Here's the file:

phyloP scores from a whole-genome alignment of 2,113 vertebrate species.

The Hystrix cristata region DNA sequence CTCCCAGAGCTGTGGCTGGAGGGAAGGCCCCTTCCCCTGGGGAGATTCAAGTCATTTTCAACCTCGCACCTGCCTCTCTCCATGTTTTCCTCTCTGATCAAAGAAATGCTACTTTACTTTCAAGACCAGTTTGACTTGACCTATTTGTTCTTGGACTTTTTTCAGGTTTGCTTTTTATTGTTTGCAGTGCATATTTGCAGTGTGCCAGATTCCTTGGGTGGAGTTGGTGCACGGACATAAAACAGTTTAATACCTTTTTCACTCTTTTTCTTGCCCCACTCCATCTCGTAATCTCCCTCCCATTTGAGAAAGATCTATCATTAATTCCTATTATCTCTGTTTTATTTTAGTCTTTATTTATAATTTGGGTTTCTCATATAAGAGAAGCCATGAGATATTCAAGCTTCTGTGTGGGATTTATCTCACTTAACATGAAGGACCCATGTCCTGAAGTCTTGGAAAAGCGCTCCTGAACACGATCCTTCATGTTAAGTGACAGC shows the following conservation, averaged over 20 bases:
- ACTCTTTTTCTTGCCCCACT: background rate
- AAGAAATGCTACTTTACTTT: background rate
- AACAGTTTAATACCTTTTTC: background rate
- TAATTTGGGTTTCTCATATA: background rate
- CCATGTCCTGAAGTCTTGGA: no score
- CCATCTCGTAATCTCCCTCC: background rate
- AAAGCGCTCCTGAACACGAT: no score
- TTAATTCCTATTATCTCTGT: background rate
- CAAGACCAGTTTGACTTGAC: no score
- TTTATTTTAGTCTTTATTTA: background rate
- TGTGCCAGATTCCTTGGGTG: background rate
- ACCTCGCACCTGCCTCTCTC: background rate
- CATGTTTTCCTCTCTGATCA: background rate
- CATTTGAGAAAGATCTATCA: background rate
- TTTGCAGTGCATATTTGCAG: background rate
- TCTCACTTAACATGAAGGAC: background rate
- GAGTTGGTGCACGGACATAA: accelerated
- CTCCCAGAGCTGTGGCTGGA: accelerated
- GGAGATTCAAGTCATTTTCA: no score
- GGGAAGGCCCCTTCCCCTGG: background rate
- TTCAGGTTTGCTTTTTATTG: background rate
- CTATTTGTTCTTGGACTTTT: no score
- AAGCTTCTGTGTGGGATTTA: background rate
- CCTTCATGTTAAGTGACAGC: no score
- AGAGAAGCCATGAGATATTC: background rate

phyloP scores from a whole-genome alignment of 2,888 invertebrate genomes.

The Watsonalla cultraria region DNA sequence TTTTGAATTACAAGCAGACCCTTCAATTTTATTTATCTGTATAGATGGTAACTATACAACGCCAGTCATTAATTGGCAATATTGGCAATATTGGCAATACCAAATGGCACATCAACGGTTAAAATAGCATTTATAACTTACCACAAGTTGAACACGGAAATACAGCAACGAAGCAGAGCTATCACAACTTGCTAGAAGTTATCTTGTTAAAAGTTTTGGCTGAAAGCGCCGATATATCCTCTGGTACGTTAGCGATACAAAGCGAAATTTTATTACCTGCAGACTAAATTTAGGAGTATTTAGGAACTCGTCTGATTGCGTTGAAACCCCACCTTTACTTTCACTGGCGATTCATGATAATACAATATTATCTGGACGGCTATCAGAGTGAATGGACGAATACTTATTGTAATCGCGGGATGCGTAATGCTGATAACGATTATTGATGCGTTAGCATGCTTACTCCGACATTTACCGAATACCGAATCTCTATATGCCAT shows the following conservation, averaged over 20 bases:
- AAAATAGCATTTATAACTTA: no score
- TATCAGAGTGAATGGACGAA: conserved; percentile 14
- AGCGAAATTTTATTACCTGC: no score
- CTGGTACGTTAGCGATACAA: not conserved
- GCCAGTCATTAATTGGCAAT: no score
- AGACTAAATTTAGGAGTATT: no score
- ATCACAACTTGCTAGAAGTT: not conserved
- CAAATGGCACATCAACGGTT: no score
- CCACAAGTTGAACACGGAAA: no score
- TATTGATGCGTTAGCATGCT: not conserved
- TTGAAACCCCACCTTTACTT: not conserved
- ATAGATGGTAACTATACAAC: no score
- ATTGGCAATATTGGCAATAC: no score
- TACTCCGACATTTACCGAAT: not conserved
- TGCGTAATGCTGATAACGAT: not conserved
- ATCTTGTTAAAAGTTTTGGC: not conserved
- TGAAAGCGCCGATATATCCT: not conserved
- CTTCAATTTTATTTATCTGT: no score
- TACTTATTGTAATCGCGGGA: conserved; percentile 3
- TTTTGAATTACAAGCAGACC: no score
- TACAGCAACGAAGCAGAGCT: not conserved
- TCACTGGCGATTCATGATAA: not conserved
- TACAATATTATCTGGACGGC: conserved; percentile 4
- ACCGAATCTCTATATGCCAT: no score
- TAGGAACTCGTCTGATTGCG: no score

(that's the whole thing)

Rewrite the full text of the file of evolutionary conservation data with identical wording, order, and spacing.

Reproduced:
phyloP scores from a whole-genome alignment of 2,113 vertebrate species.

The Hystrix cristata region DNA sequence CTCCCAGAGCTGTGGCTGGAGGGAAGGCCCCTTCCCCTGGGGAGATTCAAGTCATTTTCAACCTCGCACCTGCCTCTCTCCATGTTTTCCTCTCTGATCAAAGAAATGCTACTTTACTTTCAAGACCAGTTTGACTTGACCTATTTGTTCTTGGACTTTTTTCAGGTTTGCTTTTTATTGTTTGCAGTGCATATTTGCAGTGTGCCAGATTCCTTGGGTGGAGTTGGTGCACGGACATAAAACAGTTTAATACCTTTTTCACTCTTTTTCTTGCCCCACTCCATCTCGTAATCTCCCTCCCATTTGAGAAAGATCTATCATTAATTCCTATTATCTCTGTTTTATTTTAGTCTTTATTTATAATTTGGGTTTCTCATATAAGAGAAGCCATGAGATATTCAAGCTTCTGTGTGGGATTTATCTCACTTAACATGAAGGACCCATGTCCTGAAGTCTTGGAAAAGCGCTCCTGAACACGATCCTTCATGTTAAGTGACAGC shows the following conservation, averaged over 20 bases:
- ACTCTTTTTCTTGCCCCACT: background rate
- AAGAAATGCTACTTTACTTT: background rate
- AACAGTTTAATACCTTTTTC: background rate
- TAATTTGGGTTTCTCATATA: background rate
- CCATGTCCTGAAGTCTTGGA: no score
- CCATCTCGTAATCTCCCTCC: background rate
- AAAGCGCTCCTGAACACGAT: no score
- TTAATTCCTATTATCTCTGT: background rate
- CAAGACCAGTTTGACTTGAC: no score
- TTTATTTTAGTCTTTATTTA: background rate
- TGTGCCAGATTCCTTGGGTG: background rate
- ACCTCGCACCTGCCTCTCTC: background rate
- CATGTTTTCCTCTCTGATCA: background rate
- CATTTGAGAAAGATCTATCA: background rate
- TTTGCAGTGCATATTTGCAG: background rate
- TCTCACTTAACATGAAGGAC: background rate
- GAGTTGGTGCACGGACATAA: accelerated
- CTCCCAGAGCTGTGGCTGGA: accelerated
- GGAGATTCAAGTCATTTTCA: no score
- GGGAAGGCCCCTTCCCCTGG: background rate
- TTCAGGTTTGCTTTTTATTG: background rate
- CTATTTGTTCTTGGACTTTT: no score
- AAGCTTCTGTGTGGGATTTA: background rate
- CCTTCATGTTAAGTGACAGC: no score
- AGAGAAGCCATGAGATATTC: background rate

phyloP scores from a whole-genome alignment of 2,888 invertebrate genomes.

The Watsonalla cultraria region DNA sequence TTTTGAATTACAAGCAGACCCTTCAATTTTATTTATCTGTATAGATGGTAACTATACAACGCCAGTCATTAATTGGCAATATTGGCAATATTGGCAATACCAAATGGCACATCAACGGTTAAAATAGCATTTATAACTTACCACAAGTTGAACACGGAAATACAGCAACGAAGCAGAGCTATCACAACTTGCTAGAAGTTATCTTGTTAAAAGTTTTGGCTGAAAGCGCCGATATATCCTCTGGTACGTTAGCGATACAAAGCGAAATTTTATTACCTGCAGACTAAATTTAGGAGTATTTAGGAACTCGTCTGATTGCGTTGAAACCCCACCTTTACTTTCACTGGCGATTCATGATAATACAATATTATCTGGACGGCTATCAGAGTGAATGGACGAATACTTATTGTAATCGCGGGATGCGTAATGCTGATAACGATTATTGATGCGTTAGCATGCTTACTCCGACATTTACCGAATACCGAATCTCTATATGCCAT shows the following conservation, averaged over 20 bases:
- AAAATAGCATTTATAACTTA: no score
- TATCAGAGTGAATGGACGAA: conserved; percentile 14
- AGCGAAATTTTATTACCTGC: no score
- CTGGTACGTTAGCGATACAA: not conserved
- GCCAGTCATTAATTGGCAAT: no score
- AGACTAAATTTAGGAGTATT: no score
- ATCACAACTTGCTAGAAGTT: not conserved
- CAAATGGCACATCAACGGTT: no score
- CCACAAGTTGAACACGGAAA: no score
- TATTGATGCGTTAGCATGCT: not conserved
- TTGAAACCCCACCTTTACTT: not conserved
- ATAGATGGTAACTATACAAC: no score
- ATTGGCAATATTGGCAATAC: no score
- TACTCCGACATTTACCGAAT: not conserved
- TGCGTAATGCTGATAACGAT: not conserved
- ATCTTGTTAAAAGTTTTGGC: not conserved
- TGAAAGCGCCGATATATCCT: not conserved
- CTTCAATTTTATTTATCTGT: no score
- TACTTATTGTAATCGCGGGA: conserved; percentile 3
- TTTTGAATTACAAGCAGACC: no score
- TACAGCAACGAAGCAGAGCT: not conserved
- TCACTGGCGATTCATGATAA: not conserved
- TACAATATTATCTGGACGGC: conserved; percentile 4
- ACCGAATCTCTATATGCCAT: no score
- TAGGAACTCGTCTGATTGCG: no score